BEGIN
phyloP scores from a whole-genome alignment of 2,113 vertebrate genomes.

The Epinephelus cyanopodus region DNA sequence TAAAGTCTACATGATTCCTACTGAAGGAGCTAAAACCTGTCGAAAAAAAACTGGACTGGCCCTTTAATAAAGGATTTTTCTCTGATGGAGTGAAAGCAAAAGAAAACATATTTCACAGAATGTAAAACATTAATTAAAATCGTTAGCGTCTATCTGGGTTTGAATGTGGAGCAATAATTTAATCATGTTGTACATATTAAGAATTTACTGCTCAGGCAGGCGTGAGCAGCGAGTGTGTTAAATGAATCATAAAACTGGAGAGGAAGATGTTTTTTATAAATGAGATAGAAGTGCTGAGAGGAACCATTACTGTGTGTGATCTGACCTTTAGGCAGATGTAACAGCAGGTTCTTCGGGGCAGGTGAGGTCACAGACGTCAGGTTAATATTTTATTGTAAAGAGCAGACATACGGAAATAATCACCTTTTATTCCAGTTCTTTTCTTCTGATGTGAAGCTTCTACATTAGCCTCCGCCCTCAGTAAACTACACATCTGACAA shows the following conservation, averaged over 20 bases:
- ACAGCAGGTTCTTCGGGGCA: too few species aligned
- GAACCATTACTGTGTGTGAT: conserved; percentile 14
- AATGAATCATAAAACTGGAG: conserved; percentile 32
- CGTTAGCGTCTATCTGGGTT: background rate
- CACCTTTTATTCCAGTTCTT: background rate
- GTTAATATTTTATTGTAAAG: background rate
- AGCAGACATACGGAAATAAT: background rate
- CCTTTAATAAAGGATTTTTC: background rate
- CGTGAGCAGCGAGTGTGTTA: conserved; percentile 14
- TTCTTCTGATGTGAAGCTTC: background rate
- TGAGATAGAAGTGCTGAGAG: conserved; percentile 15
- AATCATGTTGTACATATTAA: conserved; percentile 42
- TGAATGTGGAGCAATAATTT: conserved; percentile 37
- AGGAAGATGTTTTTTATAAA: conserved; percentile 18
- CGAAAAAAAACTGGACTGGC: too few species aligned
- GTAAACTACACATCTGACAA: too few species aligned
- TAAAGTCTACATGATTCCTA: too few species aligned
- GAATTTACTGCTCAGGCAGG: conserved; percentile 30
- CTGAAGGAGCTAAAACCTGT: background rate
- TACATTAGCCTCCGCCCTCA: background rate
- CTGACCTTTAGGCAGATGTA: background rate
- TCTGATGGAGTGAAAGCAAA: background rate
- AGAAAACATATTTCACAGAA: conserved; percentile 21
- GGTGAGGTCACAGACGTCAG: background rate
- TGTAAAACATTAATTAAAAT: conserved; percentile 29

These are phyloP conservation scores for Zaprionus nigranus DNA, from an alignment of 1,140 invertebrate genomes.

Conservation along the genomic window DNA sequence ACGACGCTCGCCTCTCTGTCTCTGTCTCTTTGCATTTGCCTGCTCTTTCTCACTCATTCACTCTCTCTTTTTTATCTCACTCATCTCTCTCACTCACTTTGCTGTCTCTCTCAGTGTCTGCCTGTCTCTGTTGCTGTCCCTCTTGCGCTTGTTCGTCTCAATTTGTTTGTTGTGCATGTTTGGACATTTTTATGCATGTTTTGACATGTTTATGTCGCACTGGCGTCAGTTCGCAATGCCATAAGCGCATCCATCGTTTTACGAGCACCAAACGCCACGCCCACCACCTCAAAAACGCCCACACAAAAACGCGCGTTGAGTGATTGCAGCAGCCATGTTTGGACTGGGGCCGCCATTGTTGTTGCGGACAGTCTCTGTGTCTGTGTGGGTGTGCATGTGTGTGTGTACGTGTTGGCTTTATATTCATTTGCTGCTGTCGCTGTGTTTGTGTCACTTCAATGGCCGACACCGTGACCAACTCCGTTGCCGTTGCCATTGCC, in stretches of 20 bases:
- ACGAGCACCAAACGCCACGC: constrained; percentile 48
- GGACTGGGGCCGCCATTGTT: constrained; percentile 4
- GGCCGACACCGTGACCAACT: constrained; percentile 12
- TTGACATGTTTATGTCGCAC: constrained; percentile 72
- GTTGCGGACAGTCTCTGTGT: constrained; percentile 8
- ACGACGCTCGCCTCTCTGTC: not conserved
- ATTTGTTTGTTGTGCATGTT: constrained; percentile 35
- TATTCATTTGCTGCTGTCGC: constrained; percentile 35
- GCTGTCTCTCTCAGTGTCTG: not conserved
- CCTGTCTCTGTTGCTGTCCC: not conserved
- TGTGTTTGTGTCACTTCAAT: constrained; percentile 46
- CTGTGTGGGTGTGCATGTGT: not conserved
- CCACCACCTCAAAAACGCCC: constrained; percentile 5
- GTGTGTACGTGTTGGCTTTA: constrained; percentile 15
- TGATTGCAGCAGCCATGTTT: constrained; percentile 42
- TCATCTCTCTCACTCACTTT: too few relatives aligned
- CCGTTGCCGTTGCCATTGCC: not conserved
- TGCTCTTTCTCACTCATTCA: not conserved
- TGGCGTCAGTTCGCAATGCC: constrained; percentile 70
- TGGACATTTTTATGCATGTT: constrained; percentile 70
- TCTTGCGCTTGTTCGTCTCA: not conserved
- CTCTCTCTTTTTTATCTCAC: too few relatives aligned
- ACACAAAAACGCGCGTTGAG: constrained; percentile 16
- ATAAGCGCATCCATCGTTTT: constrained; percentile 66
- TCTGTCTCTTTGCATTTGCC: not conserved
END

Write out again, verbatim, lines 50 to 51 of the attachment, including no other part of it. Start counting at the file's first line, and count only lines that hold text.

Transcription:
- TCTTGCGCTTGTTCGTCTCA: not conserved
- CTCTCTCTTTTTTATCTCAC: too few relatives aligned